Mass balance for copper and chromium for the system based on the metal removal for 110 bed volumes showed that the WTS medium had a Cu(II) and Cr(VI) sorption capacities of about 1.7 and 3.5 mg/g of dried sludge, respectively. In addition, the media also removed substantial quantities of Zn(II) and Hg(II). The Cu(II) and Cr(VI) sorption capacities of WTS reported in the literature are generally higher. For example, Lee et al. [33] and Zhou and Haynes [19] reported 3.94 and 11.4 mg/g for Cu(II) and Cr(VI), respectively. However, these values were based on adsorption isotherms obtained from batch tests with single metal synthetic solutions. Further, characteristics of WTS such as aluminium and iron contents in the sludge also influence the adsorption capacity. Also, in the present study, the sorption capacity was estimated based on 110 bed volumes and the medium was not exhausted completely.
The column effluent was also monitored for COD and the values were less than 20 mg/L throughout the operation, thus ruling out the possibility of leaching of organic matter during the column operation. Column effluent was also monitored for aluminium and iron leaching from WTS. Aluminium and iron concentrations were found to be in the range 0.09–0.13 mg/L and 0.4–0.9 mg/L, respectively, thus ruling out the possibility of metal leaching from WTS.
Chemical coagulation and precipitation with aluminium or iron salts are the most common methods used for treating heavy metal-rich wastewaters in developing countries like India. However, these techniques generate large quantity of toxic waste, disposal of which poses a problem. Further, precipitation method cannot produce an effluent with low metal concentrations conforming to the discharge standards. Water treatment sludge, a waste product available in large quantities, can be used to treat this type of wastewater. As shown in this study, column operation with WTS medium can produce very low metal concentration in the effluent from a real wastewater containing different metals, thus indicating the potential of WTS for handling metal-rich wastewaters.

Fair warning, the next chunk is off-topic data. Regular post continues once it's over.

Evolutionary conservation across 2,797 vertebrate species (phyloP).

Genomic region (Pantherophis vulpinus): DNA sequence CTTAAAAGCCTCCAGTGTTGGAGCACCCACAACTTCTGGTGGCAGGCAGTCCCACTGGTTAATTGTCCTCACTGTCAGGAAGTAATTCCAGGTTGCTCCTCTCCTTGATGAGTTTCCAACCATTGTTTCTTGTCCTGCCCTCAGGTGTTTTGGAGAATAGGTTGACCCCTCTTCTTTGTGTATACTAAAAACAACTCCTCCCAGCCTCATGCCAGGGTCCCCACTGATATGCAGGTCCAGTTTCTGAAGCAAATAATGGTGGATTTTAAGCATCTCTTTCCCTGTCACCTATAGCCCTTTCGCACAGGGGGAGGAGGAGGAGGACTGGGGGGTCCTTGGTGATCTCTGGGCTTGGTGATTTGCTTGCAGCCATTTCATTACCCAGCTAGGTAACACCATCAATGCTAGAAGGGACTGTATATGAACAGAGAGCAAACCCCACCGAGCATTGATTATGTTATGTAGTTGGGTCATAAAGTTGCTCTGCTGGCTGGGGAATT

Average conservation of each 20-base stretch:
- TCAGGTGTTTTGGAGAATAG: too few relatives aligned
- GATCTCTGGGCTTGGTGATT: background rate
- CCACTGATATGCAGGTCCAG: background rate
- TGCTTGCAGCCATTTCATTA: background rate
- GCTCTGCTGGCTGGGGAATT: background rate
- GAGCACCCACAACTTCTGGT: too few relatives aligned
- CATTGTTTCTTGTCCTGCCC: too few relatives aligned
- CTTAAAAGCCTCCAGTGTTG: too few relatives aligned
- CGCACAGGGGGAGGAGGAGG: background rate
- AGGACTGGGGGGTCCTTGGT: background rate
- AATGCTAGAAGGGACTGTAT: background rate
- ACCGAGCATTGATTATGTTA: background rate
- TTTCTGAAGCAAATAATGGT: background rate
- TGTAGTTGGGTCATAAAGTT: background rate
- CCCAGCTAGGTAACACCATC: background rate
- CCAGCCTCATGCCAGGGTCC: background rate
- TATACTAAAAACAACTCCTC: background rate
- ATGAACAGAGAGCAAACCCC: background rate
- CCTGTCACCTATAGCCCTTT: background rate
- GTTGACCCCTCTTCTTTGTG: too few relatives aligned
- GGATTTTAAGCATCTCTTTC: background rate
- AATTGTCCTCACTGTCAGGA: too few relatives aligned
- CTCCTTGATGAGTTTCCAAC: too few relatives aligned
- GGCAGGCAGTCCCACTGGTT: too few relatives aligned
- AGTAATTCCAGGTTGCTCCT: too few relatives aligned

While these tests showed the potential of aluminium-based water treatment sludge as a filtration/adsorption medium for heavy metal removal, more studies should be conducted to understand the mechanism of the removal and release of sorbed metals from the medium. Recent studies by Castaldi et al. [23] showed that larger part of the removed metals on WTS were tightly bound to the medium and would not be readily released under normal environmental conditions, while a smaller fraction was in water-soluble and exchangeable form.

4. Conclusions